Jachnun b’Shabbat


Auralee eating jachnun in the park below Ajami

When the “weekend” is only one day long people tend to seize the 24 hours for all they’re worth. Every Friday feels like a festival of preparation in this country. People work half a day and gather up last-minute necessities before things close, and nearly every interaction from Thursday on ends with “Shabbat Shalom,” regardless of whether you spend your Saturday in synagogue or at the beach. Although there is a lot to do on the day of rest in the largely secular city of Tel Aviv, Jeff and I have found that we like staying around Yafo and the southern beach area or at most riding our bikes up to the Tel Aviv port. The area from the Yafo Port to Bat Yam (the city to the south) has recently undergone a huge renovation. Bike paths, parks, green space and walking paths stretch for 2 or 3 miles along gorgeous blue-green waters at the bottom of the Ajami neighborhood.

For those of you unfamiliar with the area, Ajami is a neighborhood that was recently made famous by the Oscar-nominated film by the same name. The film tells of violence, tension, poverty, drugs and desperation among the Jews, Muslims, and Christians in this “slum.” While I am sure all those things did and do exist in Ajami — a neighborhood can’t earn such a notorious reputation from nothing — the picture Jeff, Auralee and I see on our bike rides, strolls and picnics there is a very different one.

Today, on our way to one of the many grassy knolls overlooking the sea, we stopped at the cookie man in upper Yafo. The cookie man has lived in the same building on an out-of-the-way street for 60 years. Though somewhat famous (he’s been written up in local papers three times), he has retained his little window’s original, humble appearance which, except for a homemade sign, does little to entice passersby and certainly does no justice to the treats inside.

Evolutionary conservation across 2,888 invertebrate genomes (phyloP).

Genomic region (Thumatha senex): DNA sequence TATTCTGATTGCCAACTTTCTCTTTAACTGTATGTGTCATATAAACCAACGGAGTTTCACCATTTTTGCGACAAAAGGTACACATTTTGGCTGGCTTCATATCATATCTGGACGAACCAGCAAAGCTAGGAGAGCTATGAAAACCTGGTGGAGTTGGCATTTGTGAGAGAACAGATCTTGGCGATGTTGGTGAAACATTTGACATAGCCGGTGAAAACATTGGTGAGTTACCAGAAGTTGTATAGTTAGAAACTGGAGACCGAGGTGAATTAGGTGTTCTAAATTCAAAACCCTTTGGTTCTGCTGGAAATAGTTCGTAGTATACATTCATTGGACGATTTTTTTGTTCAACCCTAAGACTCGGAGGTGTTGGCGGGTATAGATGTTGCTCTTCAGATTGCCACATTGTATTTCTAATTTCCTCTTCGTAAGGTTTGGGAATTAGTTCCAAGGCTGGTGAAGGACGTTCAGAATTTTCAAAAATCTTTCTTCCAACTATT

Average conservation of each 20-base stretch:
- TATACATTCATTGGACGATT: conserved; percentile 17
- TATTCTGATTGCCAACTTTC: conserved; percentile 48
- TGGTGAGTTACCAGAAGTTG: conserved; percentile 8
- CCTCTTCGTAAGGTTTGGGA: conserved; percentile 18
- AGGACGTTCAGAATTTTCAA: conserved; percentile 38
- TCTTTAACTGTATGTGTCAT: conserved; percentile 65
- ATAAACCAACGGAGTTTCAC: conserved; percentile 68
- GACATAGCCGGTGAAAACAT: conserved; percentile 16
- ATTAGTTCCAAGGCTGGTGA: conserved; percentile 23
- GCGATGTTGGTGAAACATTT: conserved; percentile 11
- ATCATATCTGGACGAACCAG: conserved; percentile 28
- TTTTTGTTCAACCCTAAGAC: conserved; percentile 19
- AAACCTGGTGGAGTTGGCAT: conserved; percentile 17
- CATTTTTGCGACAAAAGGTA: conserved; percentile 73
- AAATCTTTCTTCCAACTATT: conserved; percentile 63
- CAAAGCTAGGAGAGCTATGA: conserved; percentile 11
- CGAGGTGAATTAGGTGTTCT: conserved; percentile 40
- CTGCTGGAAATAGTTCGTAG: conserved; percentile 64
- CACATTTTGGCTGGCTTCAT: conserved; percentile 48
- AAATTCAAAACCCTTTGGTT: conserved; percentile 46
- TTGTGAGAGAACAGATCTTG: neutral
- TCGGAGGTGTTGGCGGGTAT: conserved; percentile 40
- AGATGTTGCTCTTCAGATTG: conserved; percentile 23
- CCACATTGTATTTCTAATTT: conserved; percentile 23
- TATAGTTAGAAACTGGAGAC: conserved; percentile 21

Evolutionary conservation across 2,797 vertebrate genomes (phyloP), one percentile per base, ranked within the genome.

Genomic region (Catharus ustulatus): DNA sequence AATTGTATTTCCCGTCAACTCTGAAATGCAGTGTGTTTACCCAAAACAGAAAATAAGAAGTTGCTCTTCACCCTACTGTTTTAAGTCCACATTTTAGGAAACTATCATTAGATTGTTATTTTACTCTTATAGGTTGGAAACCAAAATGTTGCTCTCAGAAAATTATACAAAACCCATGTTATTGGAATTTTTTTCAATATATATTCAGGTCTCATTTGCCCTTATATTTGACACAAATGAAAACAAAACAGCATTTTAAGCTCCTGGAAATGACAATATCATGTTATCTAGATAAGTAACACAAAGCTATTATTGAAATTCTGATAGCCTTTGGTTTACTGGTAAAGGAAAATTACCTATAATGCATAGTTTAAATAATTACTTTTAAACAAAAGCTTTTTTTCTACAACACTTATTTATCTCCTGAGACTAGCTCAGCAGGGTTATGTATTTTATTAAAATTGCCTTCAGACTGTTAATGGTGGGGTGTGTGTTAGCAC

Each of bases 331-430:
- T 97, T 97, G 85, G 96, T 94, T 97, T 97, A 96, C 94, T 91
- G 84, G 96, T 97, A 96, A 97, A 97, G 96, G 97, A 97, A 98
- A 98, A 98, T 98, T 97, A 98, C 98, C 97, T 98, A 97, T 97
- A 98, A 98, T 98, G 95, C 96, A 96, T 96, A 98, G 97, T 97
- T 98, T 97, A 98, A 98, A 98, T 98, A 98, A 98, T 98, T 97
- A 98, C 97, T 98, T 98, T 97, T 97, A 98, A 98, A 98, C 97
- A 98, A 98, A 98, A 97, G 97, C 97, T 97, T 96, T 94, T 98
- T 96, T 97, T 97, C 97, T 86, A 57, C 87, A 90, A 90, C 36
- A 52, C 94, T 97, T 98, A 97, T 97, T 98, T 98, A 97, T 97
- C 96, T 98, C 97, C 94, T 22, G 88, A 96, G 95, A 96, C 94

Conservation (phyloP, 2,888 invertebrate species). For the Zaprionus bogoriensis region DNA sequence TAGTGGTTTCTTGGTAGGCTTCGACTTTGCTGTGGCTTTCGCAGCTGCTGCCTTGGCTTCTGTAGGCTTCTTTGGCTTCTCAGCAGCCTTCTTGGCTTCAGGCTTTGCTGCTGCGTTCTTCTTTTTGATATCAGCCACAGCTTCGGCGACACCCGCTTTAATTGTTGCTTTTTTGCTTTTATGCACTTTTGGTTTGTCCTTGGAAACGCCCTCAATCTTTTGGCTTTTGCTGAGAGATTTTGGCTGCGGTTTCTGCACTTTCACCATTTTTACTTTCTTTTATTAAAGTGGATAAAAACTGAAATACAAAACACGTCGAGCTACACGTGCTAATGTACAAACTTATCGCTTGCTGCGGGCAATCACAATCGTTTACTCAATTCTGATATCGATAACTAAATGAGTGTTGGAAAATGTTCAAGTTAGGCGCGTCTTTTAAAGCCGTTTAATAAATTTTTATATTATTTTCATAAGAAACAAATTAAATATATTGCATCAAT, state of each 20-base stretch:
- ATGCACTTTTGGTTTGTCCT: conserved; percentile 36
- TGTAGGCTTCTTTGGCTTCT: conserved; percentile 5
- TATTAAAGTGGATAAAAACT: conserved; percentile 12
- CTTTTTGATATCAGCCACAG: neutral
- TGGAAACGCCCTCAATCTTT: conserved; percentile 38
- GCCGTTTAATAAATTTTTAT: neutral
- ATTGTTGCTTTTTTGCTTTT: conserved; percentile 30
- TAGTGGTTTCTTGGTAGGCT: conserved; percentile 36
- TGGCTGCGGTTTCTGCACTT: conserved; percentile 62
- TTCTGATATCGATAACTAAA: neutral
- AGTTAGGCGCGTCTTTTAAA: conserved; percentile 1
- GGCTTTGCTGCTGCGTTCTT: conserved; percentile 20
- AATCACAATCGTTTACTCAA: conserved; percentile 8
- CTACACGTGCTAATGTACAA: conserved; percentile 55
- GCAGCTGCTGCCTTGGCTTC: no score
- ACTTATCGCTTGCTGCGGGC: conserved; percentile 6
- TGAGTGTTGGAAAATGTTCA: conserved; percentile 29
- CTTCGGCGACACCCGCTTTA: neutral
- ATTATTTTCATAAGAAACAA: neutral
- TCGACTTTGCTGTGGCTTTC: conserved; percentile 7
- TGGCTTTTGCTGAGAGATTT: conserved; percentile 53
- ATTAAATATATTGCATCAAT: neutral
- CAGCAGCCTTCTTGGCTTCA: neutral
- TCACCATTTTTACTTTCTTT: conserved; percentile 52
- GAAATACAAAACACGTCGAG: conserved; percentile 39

The Cookie Window, as it is known

"Cookies of the house at window. Jachnun on Shabbat"

Crisp tahini and almond cookies as well as soft little date spirals are just some of the sweet treats at the cookie window, but the real prize is a fully packed picnic of jachnun and roasted eggs with all the fixings, available on Saturday mornings from 7:30 am until … it runs out.

Tachina and crushed tomatoes for dipping

We were joined by a dog, who we first assumed was after our jahnun, but actually just wanted some love.

For more on jachnun (Yemenite food of the gods), including a recipe, see my friend Liz’s blog. I will be trying out some recipes on my own just as soon as we are settled in our new apartment with a real oven. Meanwhile, I will have to “make do” with the cookie man’s jachnun, which, let me tell you, will not be difficult.

3 thoughts on “Jachnun b’Shabbat

  1. Lovely post. We often buy jachnoon from a corner street vendor when I am feeling lazy on a Saturday morning or to take with us on a hiking trip. There are also two shops in Rehovot that make fabulous yemenite baked goods during the week. Where is the cookie man located?

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